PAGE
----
“I want to send people on a journey through my dishes, with delicious, nourishing food that is healthy from the inside out,” he says. 

Cultivating Connections

Kanchan’s philosophy also appeals to food professionals. In just a few years, he has built an impressive network of chefs and producers, many admiring his way of cooking – and many also inspired and using the Jiunu by Adi spices in their food. The inspiration goes both ways, with Kanchan crediting the community around him for much of what he’s learned. 

Inspiration also comes from Nepal, and Kanchan is an avid student of his own culture. While the pandemic has prevented Kanchan and Asumi from traveling, they want to visit and study Nepal more, and to fulfill their vision.

“There are still so many things we can do with Adi. We are already using spices from Nepal, but we also want to introduce Nepalese ingredients into the dishes,” Asumi explains.

Natural Growth

In addition to a food-related community, Kanchan and Asumi have cultivated a creative community from the worlds of fashion, design and art that supports their vision to show the Nepalese culture holistically.

Each part of the vision has grown naturally. Their T-shirts, for example, developed from artwork inspired by the restaurant and created by an artist friend. That then evolved into clothing with other friends from the fashion industry.

“We jump into our projects when we feel they come to us naturally and we feel a true purpose with them. We need to feel free. If we must push or force it, it doesn’t work – and it’s not meant to be,” Asumi says.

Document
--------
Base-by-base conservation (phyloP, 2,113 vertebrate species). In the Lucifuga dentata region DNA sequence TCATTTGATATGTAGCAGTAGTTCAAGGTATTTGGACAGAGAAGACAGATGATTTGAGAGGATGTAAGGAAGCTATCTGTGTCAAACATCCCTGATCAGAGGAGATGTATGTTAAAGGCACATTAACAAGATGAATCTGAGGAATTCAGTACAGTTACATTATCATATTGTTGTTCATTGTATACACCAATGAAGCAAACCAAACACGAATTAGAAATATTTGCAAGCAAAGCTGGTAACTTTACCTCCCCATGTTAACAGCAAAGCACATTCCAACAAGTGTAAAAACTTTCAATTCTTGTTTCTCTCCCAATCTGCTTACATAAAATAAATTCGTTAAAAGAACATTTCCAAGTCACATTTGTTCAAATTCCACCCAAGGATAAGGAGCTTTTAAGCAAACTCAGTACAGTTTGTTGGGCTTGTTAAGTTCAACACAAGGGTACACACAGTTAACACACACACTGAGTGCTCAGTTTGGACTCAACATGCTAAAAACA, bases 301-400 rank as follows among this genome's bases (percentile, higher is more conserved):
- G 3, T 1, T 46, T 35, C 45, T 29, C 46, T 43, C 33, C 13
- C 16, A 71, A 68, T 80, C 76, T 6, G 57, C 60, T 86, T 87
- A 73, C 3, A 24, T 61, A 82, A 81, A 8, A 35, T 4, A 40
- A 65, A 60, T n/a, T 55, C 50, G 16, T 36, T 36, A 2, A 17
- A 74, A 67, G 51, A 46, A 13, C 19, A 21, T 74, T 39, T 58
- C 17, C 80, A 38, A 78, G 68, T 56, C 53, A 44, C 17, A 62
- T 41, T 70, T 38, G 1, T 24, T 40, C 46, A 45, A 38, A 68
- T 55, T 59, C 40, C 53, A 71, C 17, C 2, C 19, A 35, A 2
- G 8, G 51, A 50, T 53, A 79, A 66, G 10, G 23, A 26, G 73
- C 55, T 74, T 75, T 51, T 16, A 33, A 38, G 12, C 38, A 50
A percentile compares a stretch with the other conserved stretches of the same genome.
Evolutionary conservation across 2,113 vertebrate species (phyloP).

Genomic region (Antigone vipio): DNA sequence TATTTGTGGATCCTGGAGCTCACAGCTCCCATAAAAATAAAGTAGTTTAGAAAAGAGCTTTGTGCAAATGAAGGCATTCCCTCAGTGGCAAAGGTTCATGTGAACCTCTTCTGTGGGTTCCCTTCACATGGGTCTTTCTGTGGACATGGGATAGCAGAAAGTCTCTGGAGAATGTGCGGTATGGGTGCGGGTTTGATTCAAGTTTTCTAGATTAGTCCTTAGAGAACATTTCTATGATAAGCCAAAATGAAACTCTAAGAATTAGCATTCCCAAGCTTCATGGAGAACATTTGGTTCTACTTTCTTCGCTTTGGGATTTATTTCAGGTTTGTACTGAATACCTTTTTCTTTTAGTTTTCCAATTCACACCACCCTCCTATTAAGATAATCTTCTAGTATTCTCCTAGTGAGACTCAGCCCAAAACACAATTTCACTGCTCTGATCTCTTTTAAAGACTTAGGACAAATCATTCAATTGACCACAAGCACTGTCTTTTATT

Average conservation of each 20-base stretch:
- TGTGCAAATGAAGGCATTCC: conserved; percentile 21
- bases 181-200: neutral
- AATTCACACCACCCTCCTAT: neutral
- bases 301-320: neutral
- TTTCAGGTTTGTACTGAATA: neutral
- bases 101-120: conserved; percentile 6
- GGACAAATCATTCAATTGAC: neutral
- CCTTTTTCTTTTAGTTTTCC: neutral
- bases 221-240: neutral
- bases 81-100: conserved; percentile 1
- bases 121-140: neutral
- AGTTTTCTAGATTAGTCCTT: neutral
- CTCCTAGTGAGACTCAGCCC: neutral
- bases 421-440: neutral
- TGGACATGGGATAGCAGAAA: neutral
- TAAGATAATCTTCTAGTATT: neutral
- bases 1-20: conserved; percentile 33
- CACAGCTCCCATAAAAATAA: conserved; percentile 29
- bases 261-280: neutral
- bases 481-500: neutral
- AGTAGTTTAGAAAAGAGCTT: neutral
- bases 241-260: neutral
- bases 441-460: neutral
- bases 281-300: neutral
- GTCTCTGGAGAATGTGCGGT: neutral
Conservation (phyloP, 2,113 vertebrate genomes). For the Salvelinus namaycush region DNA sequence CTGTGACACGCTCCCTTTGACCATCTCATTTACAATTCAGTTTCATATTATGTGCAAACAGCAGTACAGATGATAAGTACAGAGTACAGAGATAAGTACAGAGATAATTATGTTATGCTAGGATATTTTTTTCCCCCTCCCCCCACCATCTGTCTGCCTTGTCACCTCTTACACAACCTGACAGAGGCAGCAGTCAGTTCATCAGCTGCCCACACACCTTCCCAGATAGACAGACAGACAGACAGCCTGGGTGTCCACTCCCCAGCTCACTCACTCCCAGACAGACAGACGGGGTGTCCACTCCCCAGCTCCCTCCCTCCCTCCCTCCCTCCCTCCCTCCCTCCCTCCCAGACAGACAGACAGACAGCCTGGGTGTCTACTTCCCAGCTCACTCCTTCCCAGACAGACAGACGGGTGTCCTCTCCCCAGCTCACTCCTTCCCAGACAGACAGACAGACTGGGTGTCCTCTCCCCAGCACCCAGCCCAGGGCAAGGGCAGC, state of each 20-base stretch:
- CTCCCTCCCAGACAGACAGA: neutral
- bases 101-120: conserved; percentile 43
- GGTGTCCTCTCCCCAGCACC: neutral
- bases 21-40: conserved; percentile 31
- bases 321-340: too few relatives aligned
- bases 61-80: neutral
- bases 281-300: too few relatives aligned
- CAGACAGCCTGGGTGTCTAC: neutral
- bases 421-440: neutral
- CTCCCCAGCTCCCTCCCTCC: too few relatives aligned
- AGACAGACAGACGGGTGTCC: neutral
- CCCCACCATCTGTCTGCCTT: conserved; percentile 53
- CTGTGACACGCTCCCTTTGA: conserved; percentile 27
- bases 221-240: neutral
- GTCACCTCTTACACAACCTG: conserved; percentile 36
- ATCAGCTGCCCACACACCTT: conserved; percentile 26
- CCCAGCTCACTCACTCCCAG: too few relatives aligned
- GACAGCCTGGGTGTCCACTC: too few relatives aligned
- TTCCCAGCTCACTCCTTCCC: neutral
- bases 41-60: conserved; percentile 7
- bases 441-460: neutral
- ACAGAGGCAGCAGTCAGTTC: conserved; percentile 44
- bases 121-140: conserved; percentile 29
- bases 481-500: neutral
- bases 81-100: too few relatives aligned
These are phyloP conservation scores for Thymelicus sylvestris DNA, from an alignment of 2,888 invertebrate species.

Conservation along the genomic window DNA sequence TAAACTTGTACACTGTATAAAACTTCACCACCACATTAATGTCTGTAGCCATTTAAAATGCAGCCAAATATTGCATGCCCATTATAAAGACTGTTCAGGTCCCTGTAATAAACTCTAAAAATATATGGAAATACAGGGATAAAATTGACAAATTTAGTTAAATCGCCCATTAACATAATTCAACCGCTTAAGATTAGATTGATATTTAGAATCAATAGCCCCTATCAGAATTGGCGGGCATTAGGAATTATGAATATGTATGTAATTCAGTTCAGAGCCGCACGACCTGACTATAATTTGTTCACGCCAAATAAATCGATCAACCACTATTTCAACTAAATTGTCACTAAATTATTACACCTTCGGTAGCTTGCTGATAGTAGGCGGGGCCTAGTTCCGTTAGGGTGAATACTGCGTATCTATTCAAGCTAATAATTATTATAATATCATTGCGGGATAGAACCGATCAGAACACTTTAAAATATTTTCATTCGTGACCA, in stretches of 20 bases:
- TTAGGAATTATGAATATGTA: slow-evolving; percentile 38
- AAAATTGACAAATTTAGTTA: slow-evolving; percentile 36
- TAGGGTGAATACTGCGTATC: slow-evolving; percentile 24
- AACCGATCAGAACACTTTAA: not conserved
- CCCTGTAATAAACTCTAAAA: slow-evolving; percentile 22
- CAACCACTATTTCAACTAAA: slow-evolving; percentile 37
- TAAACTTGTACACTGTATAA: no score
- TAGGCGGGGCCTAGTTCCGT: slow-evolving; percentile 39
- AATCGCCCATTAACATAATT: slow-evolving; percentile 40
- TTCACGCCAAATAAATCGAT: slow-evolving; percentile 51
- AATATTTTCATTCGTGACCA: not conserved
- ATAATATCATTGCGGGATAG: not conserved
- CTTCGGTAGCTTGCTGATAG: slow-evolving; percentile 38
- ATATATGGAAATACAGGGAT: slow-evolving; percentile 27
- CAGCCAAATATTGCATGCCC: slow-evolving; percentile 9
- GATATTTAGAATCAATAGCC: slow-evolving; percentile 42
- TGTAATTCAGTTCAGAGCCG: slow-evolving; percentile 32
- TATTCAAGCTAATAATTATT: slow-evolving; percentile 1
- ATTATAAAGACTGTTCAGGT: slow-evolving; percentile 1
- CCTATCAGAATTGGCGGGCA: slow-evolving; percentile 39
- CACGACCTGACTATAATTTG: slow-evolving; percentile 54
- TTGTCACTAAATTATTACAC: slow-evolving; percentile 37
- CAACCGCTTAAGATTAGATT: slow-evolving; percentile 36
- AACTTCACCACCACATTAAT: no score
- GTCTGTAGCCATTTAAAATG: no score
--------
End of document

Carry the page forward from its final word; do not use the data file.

Freedom and Comfort

Chiya-ba, Kanchan and Asumi’s café, opened in March 2022 next door to Adi. The teahouse serves chai teas and tea breads, and was built with the community in mind.

“With Chiya-ba, we wanted to offer the Adi experience but attainable for everyone,” Asumi explains. “The goal was not to maximize the number of seats, but to create an inviting space where people can stop for a peaceful moment, and if they feel like doing so, exchange thoughts with others.”

The café’s name is a combination of the Nepalese word for tea (chiya) and the Japanese word for space (ba). It symbolizes the marriage of Japan and Nepal that is central to their journey, while the café itself provides a calm escape from fast-paced Tokyo.

Community First

Asumi and Kanchan have built their business with community in mind, and the community has followed. The many customers from the first curry pop-up shop who are still loyal regulars and friends have been joined by Adi and Chiya-ba’s ever-growing group of fans. 

It’s easy to see why people are enchanted by these places. The warm atmosphere, unique food and intriguing window into the Nepalese culture grasp you firmly and make you return again and again. The couple’s passion and kindness also seep through. 

The core of it all is the relationship between Kanchan and Asumi. It’s their driving force and the source of their genuineness and vision. Kanchan and Asumi, along with their team, are never shy of a smile and excel at making you feel like you belong.

“We want our places to feel in the middle of the public and private space. We want people to have their independence and privacy but also feel they can stay for as long as they like and be comfortable,” Asumi explains.

Nepal Ambassadors

Kanchan and Asumi also have a long-term plan: “In 15 years or so, we want to move to Nepal and build our purpose and community there. A place to showcase the culture of Nepal to locals and to people from all over the world.”

For now, the power couple is focusing on their mission to rebrand the Himalayan gem for Japan and to bring the Nepalese culture within reach of Tokyoites, all the while interpreting the traditions and culture in their own unique way.